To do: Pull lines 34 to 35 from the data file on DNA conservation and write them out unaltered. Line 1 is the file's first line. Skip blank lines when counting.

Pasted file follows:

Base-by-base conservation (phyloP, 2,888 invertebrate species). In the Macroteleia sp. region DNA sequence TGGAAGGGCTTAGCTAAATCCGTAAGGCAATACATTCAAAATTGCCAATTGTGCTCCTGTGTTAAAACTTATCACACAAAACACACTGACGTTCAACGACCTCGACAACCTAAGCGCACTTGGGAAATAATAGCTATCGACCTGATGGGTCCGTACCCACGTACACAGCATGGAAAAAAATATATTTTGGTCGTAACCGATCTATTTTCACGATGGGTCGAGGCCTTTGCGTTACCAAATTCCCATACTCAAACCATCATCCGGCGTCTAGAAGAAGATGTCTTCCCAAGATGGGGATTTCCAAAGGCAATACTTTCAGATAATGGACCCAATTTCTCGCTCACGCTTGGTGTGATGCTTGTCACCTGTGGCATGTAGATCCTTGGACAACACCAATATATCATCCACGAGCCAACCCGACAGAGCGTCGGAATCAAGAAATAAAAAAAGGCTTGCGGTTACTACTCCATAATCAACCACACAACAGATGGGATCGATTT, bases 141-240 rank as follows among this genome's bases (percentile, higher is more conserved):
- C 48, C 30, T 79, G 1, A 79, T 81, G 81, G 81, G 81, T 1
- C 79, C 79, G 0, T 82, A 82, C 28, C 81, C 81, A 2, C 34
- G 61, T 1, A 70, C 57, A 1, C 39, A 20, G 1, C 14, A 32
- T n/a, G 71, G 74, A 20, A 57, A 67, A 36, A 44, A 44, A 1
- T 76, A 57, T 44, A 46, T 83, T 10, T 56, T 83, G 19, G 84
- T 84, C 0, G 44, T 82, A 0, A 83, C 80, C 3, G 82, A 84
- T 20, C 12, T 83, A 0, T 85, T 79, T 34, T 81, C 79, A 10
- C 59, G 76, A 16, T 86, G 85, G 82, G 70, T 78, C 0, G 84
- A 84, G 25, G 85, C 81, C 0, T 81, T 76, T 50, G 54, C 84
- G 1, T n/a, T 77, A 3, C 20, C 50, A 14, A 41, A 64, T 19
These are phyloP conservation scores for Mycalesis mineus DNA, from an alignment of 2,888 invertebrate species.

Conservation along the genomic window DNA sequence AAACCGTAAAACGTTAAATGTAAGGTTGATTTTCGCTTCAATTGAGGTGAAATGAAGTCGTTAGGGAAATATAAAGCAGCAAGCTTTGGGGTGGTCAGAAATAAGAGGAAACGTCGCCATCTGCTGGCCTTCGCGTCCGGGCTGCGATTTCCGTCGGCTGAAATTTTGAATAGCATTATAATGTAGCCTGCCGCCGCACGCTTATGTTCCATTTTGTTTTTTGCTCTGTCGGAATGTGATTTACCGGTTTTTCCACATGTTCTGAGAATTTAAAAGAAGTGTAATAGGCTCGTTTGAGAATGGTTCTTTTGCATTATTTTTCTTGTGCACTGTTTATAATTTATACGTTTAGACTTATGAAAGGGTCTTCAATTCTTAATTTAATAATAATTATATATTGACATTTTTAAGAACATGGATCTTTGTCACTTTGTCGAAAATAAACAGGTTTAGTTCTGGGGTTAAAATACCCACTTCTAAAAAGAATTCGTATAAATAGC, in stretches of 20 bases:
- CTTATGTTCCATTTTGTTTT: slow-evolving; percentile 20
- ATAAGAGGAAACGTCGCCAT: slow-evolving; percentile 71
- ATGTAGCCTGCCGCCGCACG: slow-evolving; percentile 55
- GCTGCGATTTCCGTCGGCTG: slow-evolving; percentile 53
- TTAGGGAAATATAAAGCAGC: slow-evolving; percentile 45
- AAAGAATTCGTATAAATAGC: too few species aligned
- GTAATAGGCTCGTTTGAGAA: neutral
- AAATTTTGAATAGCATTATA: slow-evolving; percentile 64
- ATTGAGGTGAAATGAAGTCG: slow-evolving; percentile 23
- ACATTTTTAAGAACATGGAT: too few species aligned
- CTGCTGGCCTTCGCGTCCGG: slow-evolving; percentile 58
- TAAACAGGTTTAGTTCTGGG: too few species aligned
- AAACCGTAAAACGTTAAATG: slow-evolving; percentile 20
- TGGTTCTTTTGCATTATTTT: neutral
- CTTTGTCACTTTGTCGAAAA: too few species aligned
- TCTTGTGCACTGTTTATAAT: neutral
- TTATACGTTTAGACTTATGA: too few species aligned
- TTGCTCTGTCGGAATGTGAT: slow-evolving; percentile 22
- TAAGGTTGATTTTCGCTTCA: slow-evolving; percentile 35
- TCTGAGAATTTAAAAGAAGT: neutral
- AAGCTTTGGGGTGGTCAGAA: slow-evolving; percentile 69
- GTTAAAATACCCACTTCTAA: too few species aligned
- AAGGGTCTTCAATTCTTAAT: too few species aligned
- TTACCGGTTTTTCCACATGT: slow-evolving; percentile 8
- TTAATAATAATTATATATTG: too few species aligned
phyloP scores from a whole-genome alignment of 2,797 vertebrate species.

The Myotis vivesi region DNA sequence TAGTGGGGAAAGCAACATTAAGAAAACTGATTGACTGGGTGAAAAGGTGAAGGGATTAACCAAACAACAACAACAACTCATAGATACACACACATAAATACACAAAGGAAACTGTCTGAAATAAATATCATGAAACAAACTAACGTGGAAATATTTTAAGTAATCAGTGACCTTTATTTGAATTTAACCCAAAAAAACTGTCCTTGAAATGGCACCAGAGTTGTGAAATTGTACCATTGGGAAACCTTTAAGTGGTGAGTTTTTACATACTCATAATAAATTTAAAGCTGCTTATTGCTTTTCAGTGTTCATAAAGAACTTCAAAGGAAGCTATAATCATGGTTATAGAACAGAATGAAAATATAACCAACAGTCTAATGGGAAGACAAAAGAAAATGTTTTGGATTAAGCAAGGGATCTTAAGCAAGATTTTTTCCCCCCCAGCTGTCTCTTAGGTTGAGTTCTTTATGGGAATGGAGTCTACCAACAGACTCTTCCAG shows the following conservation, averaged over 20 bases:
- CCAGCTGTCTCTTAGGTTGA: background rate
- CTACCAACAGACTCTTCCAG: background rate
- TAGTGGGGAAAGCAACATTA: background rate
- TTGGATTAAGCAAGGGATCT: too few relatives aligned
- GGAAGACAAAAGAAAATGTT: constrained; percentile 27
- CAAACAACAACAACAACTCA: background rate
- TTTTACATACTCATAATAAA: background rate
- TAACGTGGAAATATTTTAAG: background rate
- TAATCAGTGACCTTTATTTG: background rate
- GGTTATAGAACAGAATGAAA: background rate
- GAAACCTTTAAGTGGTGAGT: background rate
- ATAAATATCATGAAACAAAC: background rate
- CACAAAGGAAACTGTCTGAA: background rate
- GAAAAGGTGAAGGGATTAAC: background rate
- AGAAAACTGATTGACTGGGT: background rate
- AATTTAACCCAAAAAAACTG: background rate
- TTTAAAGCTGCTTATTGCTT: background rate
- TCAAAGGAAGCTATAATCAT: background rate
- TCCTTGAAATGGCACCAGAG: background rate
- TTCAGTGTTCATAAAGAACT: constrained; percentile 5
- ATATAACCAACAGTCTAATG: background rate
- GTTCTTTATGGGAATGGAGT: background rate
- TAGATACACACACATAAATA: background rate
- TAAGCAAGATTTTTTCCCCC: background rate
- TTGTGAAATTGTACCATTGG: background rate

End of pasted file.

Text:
- AAGCTTTGGGGTGGTCAGAA: slow-evolving; percentile 69
- GTTAAAATACCCACTTCTAA: too few species aligned